Instead of trying to power through the line with Williams, Boyle took a shotgun snap with four receiving options, two to each side, with the big back initially hanging back in protection before releasing on a delayed route.
Williams ended up being a critical component to the play’s success as the back’s route put linebacker Foyesade Oluokun in conflict, allowing Raymond to find open space on his shallow crossing pattern where he sat down and picked up 5 yards and the conversion.
Now, for the third time in the game, the Lions had a first-and-10 from Atlanta’s 13-yard line. On this effort, they lined up Williams as the single back and a tight end off each tackle. The handoff to the back, heading right, never got going as Pro Bowl defensive lineman Grady Jarrett swam around the block of right guard Halapoulivaati Vaitai and tripped Williams up in the backfield for no gain.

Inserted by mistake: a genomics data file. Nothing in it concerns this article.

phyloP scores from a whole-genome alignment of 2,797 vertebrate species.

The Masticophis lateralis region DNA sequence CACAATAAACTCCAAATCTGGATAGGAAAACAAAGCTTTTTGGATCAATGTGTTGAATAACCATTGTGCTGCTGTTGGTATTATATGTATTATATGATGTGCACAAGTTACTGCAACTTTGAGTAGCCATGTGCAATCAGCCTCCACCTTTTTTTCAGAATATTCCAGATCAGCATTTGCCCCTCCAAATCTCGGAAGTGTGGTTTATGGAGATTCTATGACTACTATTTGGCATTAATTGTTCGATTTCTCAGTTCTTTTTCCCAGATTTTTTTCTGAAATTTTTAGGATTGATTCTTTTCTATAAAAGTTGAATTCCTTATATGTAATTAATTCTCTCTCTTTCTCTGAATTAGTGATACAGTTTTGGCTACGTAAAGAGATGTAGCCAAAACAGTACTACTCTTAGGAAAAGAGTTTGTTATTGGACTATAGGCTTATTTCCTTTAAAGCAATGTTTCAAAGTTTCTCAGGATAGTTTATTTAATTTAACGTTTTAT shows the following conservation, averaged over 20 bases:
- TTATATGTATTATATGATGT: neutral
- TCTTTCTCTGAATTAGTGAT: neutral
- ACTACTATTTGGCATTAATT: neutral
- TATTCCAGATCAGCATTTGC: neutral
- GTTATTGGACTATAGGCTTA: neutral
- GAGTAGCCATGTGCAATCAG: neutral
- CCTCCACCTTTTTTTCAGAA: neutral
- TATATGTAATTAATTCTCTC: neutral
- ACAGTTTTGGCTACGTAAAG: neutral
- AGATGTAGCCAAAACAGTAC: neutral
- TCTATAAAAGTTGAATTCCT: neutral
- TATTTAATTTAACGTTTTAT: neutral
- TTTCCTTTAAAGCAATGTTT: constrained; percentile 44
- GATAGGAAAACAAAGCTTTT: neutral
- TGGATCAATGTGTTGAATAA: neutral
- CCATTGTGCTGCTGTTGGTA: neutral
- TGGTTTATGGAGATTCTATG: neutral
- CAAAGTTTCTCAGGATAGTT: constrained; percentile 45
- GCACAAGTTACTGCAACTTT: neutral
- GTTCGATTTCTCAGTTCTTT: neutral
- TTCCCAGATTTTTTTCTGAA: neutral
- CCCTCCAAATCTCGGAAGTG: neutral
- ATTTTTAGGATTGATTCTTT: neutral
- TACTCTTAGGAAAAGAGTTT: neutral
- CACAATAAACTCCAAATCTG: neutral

On second-and-10, Detroit went back to a 2 x 2 formation. The Falcons played a disguised Cover-2 defense, but St. Brown was able to find some space on an out route from the right slot when the outside option to that side, running back Godwin Igwebuike, forced the outside-most underneath defender to carry a vertical route into the end zone. That gained 8 yards with forward progress and set up a manageable third-and-2.
Detroit lined up with Reynolds as the single back and Wright, St. Brown and Raymond condensed to the right side of the formation, allowing the Falcons to counter with 10 defenders in or just outside the box.
The design fell apart almost instantly as St. Brown was slow to react on the snap and couldn’t get enough of blitzing safety Jaylinn Hawkins. On the opposite side of the formation, left guard Jonah Jackson was badly beaten by defensive lineman Jonathan Bullard. Those two defenders quickly converged in the backfield, dropping Reynolds for a 3-yard loss and forcing Detroit to settle for a field goal.